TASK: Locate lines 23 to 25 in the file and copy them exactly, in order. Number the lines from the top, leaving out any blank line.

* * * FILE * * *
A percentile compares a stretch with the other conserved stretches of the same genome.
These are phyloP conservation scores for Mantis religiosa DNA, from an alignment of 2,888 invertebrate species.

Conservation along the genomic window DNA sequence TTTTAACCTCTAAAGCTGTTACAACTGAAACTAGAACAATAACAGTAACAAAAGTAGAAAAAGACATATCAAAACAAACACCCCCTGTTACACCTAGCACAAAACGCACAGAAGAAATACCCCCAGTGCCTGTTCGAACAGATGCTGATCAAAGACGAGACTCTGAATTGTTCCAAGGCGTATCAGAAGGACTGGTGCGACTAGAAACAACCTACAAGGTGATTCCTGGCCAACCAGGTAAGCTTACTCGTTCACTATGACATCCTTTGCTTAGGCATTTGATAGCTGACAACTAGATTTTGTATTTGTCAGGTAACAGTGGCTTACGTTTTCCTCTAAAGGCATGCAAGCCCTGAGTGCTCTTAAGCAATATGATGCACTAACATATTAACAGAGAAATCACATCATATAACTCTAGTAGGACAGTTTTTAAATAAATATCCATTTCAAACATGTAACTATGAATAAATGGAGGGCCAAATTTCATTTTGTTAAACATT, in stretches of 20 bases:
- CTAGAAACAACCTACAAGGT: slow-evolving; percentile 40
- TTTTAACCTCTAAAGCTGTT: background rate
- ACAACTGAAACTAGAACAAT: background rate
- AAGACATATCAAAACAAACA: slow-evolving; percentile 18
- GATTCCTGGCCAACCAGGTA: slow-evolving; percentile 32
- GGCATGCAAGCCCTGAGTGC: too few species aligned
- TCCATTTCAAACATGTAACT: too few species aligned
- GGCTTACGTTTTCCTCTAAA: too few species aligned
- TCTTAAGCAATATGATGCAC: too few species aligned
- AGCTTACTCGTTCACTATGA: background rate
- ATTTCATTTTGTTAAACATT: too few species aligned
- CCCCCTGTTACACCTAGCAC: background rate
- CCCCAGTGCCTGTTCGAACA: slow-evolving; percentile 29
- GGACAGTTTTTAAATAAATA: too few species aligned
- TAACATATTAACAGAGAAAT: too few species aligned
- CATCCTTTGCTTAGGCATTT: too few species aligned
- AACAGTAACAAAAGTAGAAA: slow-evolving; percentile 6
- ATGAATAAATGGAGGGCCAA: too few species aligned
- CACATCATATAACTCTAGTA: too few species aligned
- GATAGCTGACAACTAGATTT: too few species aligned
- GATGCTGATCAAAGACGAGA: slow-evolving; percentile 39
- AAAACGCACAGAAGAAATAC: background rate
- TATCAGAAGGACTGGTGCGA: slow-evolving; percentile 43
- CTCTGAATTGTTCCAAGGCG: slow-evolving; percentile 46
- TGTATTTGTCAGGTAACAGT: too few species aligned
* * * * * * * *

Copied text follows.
- GATAGCTGACAACTAGATTT: too few species aligned
- GATGCTGATCAAAGACGAGA: slow-evolving; percentile 39
- AAAACGCACAGAAGAAATAC: background rate